Elaine and I had already found a common hobby last summer. We used to collect old things, Elaine is interested also in antiques. Here in Finland we don't have "Garage Sales"; we have flea markets but we have to take our things we want to sell to special marketing areas. So we spent a few morning hours by going to Garage Sales. We had a lunch at Denise's home and we also admired Eric's fine woodwork at his and Loretta's home. And then we went to see little Matthew and his parents James and Olga in their home. Matthew is a real sunshine! Late in the evening we drove to Elaine and Ray's home; there we could admire Elaine's antiques and Ray's arms collection; how many guns he had!

Then it was the great Celebration Day of Ernie and Florence. The program was a secret; they had only told the Golden Wedding couple that it was a party for them. Everything else was a surprise. Ernest and Florence used to go to church every Sunday, so it was also on this special day. When it was time to go to the church, a very long white limousine came to the house and picked up the wedding couple with other guests; we had the honor of joining them.

Elaine had taken part in a competition of local radio. "How nice it would be if...". She won the prize and made it possible for her parents to use that luxurious limousine on their Special Anniversary Day. The children of Ernie and Florence had done a great job planning and arranging for The Special Day of their beloved parents. There were over a hundred guests, relatives and friends from long distances in USA and Canada, and we from Europe, Finland among them all!

It surely was a difficult task to find out addresses of Ernie and Florence's friends from many years ago without them knowing about it. The importance of a family, the warmth and respect between parents and their children could be seen in a very touching way. It is the great thanks and gift from children to their parents to bring them happiness.

After the celebration day it was a time to relax for all of us. We spent the night in Betty's home and then we went with Betty, her husband Ron, Elaine and her husband Ray on a trip through the whole of Michigan. This state is a little smaller than our country (Finland is really bigger than Michigan, Ron!), during the first day we drove straight to the north to Ron and Betty's summer home. The nature and climate are very similar to Finland's. Just in this week the temperature was unusually hot in Detroit, but it was much more comfortable in northern parts of the state. In the evening it was very dark and so many stars in the sky; we had a fire and hotdogs. It was rest that we really needed. We also succeeded in seeing wild turkeys and reindeers where they waited for the hunting season.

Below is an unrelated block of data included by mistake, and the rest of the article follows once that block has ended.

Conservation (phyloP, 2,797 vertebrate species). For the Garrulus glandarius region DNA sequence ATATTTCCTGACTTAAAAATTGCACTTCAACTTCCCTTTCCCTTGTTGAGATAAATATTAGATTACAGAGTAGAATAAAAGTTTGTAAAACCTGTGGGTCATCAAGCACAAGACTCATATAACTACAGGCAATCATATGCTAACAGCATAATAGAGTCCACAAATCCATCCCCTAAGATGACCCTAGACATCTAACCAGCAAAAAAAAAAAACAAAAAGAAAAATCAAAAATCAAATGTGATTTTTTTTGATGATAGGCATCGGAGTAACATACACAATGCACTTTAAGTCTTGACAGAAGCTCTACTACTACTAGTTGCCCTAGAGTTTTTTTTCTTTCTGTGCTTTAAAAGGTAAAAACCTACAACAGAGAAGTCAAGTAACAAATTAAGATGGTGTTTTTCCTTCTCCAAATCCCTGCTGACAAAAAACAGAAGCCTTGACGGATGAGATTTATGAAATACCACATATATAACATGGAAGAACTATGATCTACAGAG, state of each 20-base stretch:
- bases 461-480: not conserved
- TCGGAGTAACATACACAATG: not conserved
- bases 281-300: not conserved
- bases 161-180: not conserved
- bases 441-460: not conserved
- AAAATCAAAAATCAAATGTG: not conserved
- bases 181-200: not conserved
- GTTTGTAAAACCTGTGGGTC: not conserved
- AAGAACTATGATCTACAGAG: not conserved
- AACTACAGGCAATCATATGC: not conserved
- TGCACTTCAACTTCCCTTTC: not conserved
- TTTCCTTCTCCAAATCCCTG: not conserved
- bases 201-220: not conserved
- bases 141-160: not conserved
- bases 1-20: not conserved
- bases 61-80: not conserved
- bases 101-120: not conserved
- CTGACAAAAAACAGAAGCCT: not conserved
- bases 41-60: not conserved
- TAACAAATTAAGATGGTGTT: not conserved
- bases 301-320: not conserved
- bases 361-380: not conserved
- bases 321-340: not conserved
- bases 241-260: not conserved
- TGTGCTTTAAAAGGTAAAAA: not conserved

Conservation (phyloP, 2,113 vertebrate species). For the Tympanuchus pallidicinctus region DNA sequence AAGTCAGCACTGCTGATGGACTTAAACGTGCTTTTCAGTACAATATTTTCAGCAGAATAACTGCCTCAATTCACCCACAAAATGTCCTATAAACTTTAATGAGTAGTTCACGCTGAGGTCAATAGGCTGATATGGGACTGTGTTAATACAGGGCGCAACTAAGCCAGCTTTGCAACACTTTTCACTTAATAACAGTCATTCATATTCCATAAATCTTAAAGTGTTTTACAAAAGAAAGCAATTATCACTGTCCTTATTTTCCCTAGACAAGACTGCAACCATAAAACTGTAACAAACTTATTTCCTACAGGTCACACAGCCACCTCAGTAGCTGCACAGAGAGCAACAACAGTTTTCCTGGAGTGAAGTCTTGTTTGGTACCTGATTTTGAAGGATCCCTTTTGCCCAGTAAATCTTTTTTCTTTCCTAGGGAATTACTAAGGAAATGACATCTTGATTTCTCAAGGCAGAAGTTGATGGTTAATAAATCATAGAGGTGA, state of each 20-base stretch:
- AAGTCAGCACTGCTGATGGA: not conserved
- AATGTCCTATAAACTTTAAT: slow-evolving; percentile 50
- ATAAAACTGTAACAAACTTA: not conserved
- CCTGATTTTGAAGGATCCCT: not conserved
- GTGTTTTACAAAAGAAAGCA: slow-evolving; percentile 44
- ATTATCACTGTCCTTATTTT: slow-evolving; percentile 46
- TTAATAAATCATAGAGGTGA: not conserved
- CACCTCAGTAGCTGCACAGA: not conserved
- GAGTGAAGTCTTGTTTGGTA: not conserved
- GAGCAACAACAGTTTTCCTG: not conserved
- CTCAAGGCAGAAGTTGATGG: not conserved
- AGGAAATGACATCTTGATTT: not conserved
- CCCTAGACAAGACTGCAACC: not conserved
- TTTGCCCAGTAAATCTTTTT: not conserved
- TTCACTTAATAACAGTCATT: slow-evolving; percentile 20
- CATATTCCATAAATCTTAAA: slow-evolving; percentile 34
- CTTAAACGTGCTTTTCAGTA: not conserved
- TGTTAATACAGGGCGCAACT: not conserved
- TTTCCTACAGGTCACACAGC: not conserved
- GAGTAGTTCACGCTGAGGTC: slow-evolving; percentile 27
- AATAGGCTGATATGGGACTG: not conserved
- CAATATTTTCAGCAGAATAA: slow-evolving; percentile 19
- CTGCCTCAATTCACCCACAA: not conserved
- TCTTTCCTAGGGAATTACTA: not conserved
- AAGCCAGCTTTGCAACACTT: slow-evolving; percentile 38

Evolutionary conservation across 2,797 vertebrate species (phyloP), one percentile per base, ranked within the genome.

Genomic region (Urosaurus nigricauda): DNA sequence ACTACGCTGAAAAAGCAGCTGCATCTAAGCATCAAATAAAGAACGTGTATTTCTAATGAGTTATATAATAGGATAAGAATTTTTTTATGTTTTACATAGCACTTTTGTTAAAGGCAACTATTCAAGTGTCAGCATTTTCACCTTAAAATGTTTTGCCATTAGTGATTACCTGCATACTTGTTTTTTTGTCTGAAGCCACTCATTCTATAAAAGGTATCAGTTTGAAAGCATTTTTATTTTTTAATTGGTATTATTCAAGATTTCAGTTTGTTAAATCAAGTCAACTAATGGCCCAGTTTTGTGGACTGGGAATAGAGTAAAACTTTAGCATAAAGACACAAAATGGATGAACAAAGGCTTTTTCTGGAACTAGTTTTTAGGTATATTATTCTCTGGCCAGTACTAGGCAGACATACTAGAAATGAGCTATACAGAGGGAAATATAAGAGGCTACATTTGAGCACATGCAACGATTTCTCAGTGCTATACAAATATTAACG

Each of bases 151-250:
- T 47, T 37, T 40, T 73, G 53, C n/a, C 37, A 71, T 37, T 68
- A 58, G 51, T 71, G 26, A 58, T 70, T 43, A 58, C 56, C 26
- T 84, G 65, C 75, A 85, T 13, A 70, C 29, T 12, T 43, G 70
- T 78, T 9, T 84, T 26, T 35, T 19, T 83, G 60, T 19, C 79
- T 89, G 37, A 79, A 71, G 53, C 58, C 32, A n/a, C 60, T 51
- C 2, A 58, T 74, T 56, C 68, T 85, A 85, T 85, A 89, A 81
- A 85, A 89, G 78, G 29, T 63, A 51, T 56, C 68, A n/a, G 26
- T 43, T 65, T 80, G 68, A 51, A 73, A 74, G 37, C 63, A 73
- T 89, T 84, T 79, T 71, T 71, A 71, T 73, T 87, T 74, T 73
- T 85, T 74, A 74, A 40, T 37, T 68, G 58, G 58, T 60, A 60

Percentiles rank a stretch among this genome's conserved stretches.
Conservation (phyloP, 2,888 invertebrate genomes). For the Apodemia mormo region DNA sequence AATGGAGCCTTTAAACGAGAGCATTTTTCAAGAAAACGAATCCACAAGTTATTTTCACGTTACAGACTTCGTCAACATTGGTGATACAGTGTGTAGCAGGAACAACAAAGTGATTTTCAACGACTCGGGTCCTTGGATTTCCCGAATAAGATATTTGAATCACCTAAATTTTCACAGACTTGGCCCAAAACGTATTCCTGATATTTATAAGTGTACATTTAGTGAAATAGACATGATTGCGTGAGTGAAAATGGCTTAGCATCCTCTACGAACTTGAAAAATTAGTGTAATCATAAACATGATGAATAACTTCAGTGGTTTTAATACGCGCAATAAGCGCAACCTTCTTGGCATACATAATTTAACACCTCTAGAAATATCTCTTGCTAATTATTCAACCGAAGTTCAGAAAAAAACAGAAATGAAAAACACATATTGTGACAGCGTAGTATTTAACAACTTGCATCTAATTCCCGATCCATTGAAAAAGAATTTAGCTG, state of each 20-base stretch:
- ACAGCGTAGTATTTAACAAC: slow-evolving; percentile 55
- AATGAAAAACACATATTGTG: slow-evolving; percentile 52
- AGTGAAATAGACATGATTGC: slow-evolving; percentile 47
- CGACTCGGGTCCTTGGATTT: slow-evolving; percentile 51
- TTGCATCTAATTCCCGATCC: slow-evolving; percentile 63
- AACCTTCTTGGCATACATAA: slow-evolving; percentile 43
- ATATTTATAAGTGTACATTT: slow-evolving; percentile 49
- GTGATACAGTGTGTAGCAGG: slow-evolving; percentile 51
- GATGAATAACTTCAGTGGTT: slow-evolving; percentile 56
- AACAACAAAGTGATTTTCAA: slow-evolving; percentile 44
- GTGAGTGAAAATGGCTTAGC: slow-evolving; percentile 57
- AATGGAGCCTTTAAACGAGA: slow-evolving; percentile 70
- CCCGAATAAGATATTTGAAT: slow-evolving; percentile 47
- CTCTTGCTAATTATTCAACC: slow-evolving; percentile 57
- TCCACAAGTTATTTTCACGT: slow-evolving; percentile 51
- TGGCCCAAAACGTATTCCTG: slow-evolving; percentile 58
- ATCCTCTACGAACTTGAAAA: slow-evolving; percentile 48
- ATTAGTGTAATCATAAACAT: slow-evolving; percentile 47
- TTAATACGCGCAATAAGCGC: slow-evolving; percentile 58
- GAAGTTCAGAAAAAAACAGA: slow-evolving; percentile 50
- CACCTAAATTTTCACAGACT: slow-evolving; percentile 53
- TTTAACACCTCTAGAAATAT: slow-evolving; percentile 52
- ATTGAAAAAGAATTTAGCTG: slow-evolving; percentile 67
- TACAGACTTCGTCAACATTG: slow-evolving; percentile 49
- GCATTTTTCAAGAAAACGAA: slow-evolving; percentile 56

The next day we went further and visited on the small Mackinac Island, which is Florence's home island. It is situated in Lake Huron, which seemed to us to be a sea. There have never been cars on the island. All transportation on the island is made by horses. Now there are many summer homes and many boats are carrying tourists all the time to the island. For transportation of tourists they need many horses; you can feel it before you have not seen the first one of a hundred horses. We visited at Elaine and Betty's aunts in their beautiful house quite near the beach and after that we had very delicious and plentiful lunch at the very fine and large hotel.

On the continent we drove to the border of Canada and we could try our luck in the Indian Casino. We were not so lucky, but I think we already had so much luck all the time we didn't need more. Our cousins had already taken care to see that we had a great time all the way. Only sad thing was, this fairytale is going to end soon. I didn't want to think about it at all. But it did not help. In the morning we started back to Detroit, because our flight to Finland was tomorrow. So many things we saw and so many fine experiences we had. This is only a little part of them. When we said goodbye, I had already decided there will came the third and the fourth time when we'll meet again.

Jorma and I had thought some years ago, that in the distant future the aim of a holiday journey could be USA. This became true earlier and in a very different way than we could have imagined. Only a few years later we had found American cousins who made our holiday journey seem like a dream. They offered us such kind hospitality and love that we are grateful forever for this experience for us and our relatives in the USA.

From the Internet, by Willmari - Tarja Laaksonen, Finland, Turku 20.4.1996

See the original article here

June Pelo